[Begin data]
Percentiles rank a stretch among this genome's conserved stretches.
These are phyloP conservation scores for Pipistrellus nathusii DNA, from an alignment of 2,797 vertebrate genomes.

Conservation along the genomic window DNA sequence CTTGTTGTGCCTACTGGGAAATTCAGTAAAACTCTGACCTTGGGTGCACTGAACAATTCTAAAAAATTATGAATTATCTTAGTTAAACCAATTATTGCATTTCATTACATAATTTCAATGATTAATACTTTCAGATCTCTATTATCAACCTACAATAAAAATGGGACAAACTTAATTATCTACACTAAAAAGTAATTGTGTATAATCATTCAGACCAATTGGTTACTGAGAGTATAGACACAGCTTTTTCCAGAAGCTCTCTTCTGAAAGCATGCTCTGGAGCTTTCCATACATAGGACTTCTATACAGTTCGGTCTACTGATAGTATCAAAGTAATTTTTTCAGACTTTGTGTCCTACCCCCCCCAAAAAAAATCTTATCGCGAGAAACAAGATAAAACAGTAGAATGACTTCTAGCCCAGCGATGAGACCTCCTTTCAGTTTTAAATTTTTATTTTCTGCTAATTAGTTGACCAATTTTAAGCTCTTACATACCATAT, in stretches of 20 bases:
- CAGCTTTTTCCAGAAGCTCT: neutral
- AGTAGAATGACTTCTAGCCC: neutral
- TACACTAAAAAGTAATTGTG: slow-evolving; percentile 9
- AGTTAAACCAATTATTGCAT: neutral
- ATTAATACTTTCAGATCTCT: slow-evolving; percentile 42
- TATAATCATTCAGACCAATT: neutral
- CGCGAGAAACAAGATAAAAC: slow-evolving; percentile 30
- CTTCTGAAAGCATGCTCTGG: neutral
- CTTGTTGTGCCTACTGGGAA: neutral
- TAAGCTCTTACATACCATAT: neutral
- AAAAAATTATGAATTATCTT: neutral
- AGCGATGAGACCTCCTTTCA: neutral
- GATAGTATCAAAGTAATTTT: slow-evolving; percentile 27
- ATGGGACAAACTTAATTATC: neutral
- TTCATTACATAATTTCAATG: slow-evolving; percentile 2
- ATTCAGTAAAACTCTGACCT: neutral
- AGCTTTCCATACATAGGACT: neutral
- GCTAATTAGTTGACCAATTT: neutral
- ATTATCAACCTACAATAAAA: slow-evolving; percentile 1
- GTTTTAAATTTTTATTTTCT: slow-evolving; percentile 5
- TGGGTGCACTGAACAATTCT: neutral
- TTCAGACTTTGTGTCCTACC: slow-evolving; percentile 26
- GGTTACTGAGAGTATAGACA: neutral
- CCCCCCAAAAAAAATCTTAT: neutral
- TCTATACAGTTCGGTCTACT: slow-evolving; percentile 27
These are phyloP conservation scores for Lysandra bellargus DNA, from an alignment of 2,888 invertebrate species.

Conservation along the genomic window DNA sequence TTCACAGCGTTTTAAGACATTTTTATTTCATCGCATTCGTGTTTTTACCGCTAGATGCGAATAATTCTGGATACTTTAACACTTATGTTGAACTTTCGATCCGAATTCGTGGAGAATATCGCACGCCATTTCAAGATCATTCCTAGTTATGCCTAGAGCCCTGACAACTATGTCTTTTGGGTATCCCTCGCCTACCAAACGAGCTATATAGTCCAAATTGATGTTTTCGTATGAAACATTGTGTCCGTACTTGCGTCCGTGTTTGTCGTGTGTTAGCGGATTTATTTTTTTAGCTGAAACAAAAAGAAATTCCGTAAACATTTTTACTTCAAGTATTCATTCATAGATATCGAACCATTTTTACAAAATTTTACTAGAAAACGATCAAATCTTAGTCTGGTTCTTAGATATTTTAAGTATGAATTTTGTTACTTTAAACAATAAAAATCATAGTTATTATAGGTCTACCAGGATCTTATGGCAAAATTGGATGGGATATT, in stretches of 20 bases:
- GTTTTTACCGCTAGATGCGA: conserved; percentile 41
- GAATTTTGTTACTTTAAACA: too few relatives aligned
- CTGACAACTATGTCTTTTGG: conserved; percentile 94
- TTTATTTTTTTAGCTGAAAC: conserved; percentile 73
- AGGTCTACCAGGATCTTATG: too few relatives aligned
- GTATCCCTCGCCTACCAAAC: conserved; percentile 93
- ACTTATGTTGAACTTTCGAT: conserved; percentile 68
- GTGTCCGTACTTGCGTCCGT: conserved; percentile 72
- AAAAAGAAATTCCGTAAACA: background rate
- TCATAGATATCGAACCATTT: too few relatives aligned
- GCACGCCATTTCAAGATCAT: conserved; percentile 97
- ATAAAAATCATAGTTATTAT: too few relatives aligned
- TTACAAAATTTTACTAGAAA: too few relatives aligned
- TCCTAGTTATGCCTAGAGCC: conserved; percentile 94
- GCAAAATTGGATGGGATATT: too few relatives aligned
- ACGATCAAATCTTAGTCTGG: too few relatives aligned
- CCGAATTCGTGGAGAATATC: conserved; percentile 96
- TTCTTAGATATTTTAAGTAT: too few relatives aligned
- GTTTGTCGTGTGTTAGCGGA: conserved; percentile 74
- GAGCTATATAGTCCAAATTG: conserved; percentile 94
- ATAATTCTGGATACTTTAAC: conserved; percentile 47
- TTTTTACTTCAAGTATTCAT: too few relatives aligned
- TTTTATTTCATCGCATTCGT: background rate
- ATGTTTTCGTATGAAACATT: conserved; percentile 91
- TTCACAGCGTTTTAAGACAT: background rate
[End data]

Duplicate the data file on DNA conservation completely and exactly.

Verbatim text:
Percentiles rank a stretch among this genome's conserved stretches.
These are phyloP conservation scores for Pipistrellus nathusii DNA, from an alignment of 2,797 vertebrate genomes.

Conservation along the genomic window DNA sequence CTTGTTGTGCCTACTGGGAAATTCAGTAAAACTCTGACCTTGGGTGCACTGAACAATTCTAAAAAATTATGAATTATCTTAGTTAAACCAATTATTGCATTTCATTACATAATTTCAATGATTAATACTTTCAGATCTCTATTATCAACCTACAATAAAAATGGGACAAACTTAATTATCTACACTAAAAAGTAATTGTGTATAATCATTCAGACCAATTGGTTACTGAGAGTATAGACACAGCTTTTTCCAGAAGCTCTCTTCTGAAAGCATGCTCTGGAGCTTTCCATACATAGGACTTCTATACAGTTCGGTCTACTGATAGTATCAAAGTAATTTTTTCAGACTTTGTGTCCTACCCCCCCCAAAAAAAATCTTATCGCGAGAAACAAGATAAAACAGTAGAATGACTTCTAGCCCAGCGATGAGACCTCCTTTCAGTTTTAAATTTTTATTTTCTGCTAATTAGTTGACCAATTTTAAGCTCTTACATACCATAT, in stretches of 20 bases:
- CAGCTTTTTCCAGAAGCTCT: neutral
- AGTAGAATGACTTCTAGCCC: neutral
- TACACTAAAAAGTAATTGTG: slow-evolving; percentile 9
- AGTTAAACCAATTATTGCAT: neutral
- ATTAATACTTTCAGATCTCT: slow-evolving; percentile 42
- TATAATCATTCAGACCAATT: neutral
- CGCGAGAAACAAGATAAAAC: slow-evolving; percentile 30
- CTTCTGAAAGCATGCTCTGG: neutral
- CTTGTTGTGCCTACTGGGAA: neutral
- TAAGCTCTTACATACCATAT: neutral
- AAAAAATTATGAATTATCTT: neutral
- AGCGATGAGACCTCCTTTCA: neutral
- GATAGTATCAAAGTAATTTT: slow-evolving; percentile 27
- ATGGGACAAACTTAATTATC: neutral
- TTCATTACATAATTTCAATG: slow-evolving; percentile 2
- ATTCAGTAAAACTCTGACCT: neutral
- AGCTTTCCATACATAGGACT: neutral
- GCTAATTAGTTGACCAATTT: neutral
- ATTATCAACCTACAATAAAA: slow-evolving; percentile 1
- GTTTTAAATTTTTATTTTCT: slow-evolving; percentile 5
- TGGGTGCACTGAACAATTCT: neutral
- TTCAGACTTTGTGTCCTACC: slow-evolving; percentile 26
- GGTTACTGAGAGTATAGACA: neutral
- CCCCCCAAAAAAAATCTTAT: neutral
- TCTATACAGTTCGGTCTACT: slow-evolving; percentile 27
These are phyloP conservation scores for Lysandra bellargus DNA, from an alignment of 2,888 invertebrate species.

Conservation along the genomic window DNA sequence TTCACAGCGTTTTAAGACATTTTTATTTCATCGCATTCGTGTTTTTACCGCTAGATGCGAATAATTCTGGATACTTTAACACTTATGTTGAACTTTCGATCCGAATTCGTGGAGAATATCGCACGCCATTTCAAGATCATTCCTAGTTATGCCTAGAGCCCTGACAACTATGTCTTTTGGGTATCCCTCGCCTACCAAACGAGCTATATAGTCCAAATTGATGTTTTCGTATGAAACATTGTGTCCGTACTTGCGTCCGTGTTTGTCGTGTGTTAGCGGATTTATTTTTTTAGCTGAAACAAAAAGAAATTCCGTAAACATTTTTACTTCAAGTATTCATTCATAGATATCGAACCATTTTTACAAAATTTTACTAGAAAACGATCAAATCTTAGTCTGGTTCTTAGATATTTTAAGTATGAATTTTGTTACTTTAAACAATAAAAATCATAGTTATTATAGGTCTACCAGGATCTTATGGCAAAATTGGATGGGATATT, in stretches of 20 bases:
- GTTTTTACCGCTAGATGCGA: conserved; percentile 41
- GAATTTTGTTACTTTAAACA: too few relatives aligned
- CTGACAACTATGTCTTTTGG: conserved; percentile 94
- TTTATTTTTTTAGCTGAAAC: conserved; percentile 73
- AGGTCTACCAGGATCTTATG: too few relatives aligned
- GTATCCCTCGCCTACCAAAC: conserved; percentile 93
- ACTTATGTTGAACTTTCGAT: conserved; percentile 68
- GTGTCCGTACTTGCGTCCGT: conserved; percentile 72
- AAAAAGAAATTCCGTAAACA: background rate
- TCATAGATATCGAACCATTT: too few relatives aligned
- GCACGCCATTTCAAGATCAT: conserved; percentile 97
- ATAAAAATCATAGTTATTAT: too few relatives aligned
- TTACAAAATTTTACTAGAAA: too few relatives aligned
- TCCTAGTTATGCCTAGAGCC: conserved; percentile 94
- GCAAAATTGGATGGGATATT: too few relatives aligned
- ACGATCAAATCTTAGTCTGG: too few relatives aligned
- CCGAATTCGTGGAGAATATC: conserved; percentile 96
- TTCTTAGATATTTTAAGTAT: too few relatives aligned
- GTTTGTCGTGTGTTAGCGGA: conserved; percentile 74
- GAGCTATATAGTCCAAATTG: conserved; percentile 94
- ATAATTCTGGATACTTTAAC: conserved; percentile 47
- TTTTTACTTCAAGTATTCAT: too few relatives aligned
- TTTTATTTCATCGCATTCGT: background rate
- ATGTTTTCGTATGAAACATT: conserved; percentile 91
- TTCACAGCGTTTTAAGACAT: background rate